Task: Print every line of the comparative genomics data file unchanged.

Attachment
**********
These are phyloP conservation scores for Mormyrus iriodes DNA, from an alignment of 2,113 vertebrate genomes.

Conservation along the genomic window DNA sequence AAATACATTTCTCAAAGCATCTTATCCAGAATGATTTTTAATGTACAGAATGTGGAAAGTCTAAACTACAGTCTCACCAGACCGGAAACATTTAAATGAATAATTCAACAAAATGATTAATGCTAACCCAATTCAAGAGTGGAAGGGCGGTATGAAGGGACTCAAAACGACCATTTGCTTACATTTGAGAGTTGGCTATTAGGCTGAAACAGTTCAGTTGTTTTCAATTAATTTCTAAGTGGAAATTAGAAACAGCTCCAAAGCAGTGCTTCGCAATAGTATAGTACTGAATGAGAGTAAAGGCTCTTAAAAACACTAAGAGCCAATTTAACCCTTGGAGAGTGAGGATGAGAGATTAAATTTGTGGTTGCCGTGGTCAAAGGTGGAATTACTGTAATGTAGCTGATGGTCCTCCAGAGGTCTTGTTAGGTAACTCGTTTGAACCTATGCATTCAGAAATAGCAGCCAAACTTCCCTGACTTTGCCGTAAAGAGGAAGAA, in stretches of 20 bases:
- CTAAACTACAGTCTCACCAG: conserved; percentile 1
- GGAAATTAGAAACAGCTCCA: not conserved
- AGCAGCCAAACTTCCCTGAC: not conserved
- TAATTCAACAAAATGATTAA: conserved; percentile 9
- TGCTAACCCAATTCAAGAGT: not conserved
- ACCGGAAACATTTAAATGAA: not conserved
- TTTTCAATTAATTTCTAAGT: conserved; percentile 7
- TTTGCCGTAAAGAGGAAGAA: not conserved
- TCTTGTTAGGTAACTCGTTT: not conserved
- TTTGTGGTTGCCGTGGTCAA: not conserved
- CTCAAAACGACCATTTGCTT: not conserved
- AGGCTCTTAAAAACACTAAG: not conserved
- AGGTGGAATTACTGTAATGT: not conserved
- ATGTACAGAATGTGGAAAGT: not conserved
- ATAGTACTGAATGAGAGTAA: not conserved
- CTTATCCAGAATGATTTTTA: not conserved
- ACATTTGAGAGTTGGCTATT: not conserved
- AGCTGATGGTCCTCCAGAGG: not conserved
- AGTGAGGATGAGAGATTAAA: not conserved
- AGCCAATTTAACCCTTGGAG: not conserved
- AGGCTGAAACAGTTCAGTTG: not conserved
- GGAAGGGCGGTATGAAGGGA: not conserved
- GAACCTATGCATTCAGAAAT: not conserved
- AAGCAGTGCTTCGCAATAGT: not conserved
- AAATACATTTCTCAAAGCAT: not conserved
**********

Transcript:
These are phyloP conservation scores for Mormyrus iriodes DNA, from an alignment of 2,113 vertebrate genomes.

Conservation along the genomic window DNA sequence AAATACATTTCTCAAAGCATCTTATCCAGAATGATTTTTAATGTACAGAATGTGGAAAGTCTAAACTACAGTCTCACCAGACCGGAAACATTTAAATGAATAATTCAACAAAATGATTAATGCTAACCCAATTCAAGAGTGGAAGGGCGGTATGAAGGGACTCAAAACGACCATTTGCTTACATTTGAGAGTTGGCTATTAGGCTGAAACAGTTCAGTTGTTTTCAATTAATTTCTAAGTGGAAATTAGAAACAGCTCCAAAGCAGTGCTTCGCAATAGTATAGTACTGAATGAGAGTAAAGGCTCTTAAAAACACTAAGAGCCAATTTAACCCTTGGAGAGTGAGGATGAGAGATTAAATTTGTGGTTGCCGTGGTCAAAGGTGGAATTACTGTAATGTAGCTGATGGTCCTCCAGAGGTCTTGTTAGGTAACTCGTTTGAACCTATGCATTCAGAAATAGCAGCCAAACTTCCCTGACTTTGCCGTAAAGAGGAAGAA, in stretches of 20 bases:
- CTAAACTACAGTCTCACCAG: conserved; percentile 1
- GGAAATTAGAAACAGCTCCA: not conserved
- AGCAGCCAAACTTCCCTGAC: not conserved
- TAATTCAACAAAATGATTAA: conserved; percentile 9
- TGCTAACCCAATTCAAGAGT: not conserved
- ACCGGAAACATTTAAATGAA: not conserved
- TTTTCAATTAATTTCTAAGT: conserved; percentile 7
- TTTGCCGTAAAGAGGAAGAA: not conserved
- TCTTGTTAGGTAACTCGTTT: not conserved
- TTTGTGGTTGCCGTGGTCAA: not conserved
- CTCAAAACGACCATTTGCTT: not conserved
- AGGCTCTTAAAAACACTAAG: not conserved
- AGGTGGAATTACTGTAATGT: not conserved
- ATGTACAGAATGTGGAAAGT: not conserved
- ATAGTACTGAATGAGAGTAA: not conserved
- CTTATCCAGAATGATTTTTA: not conserved
- ACATTTGAGAGTTGGCTATT: not conserved
- AGCTGATGGTCCTCCAGAGG: not conserved
- AGTGAGGATGAGAGATTAAA: not conserved
- AGCCAATTTAACCCTTGGAG: not conserved
- AGGCTGAAACAGTTCAGTTG: not conserved
- GGAAGGGCGGTATGAAGGGA: not conserved
- GAACCTATGCATTCAGAAAT: not conserved
- AAGCAGTGCTTCGCAATAGT: not conserved
- AAATACATTTCTCAAAGCAT: not conserved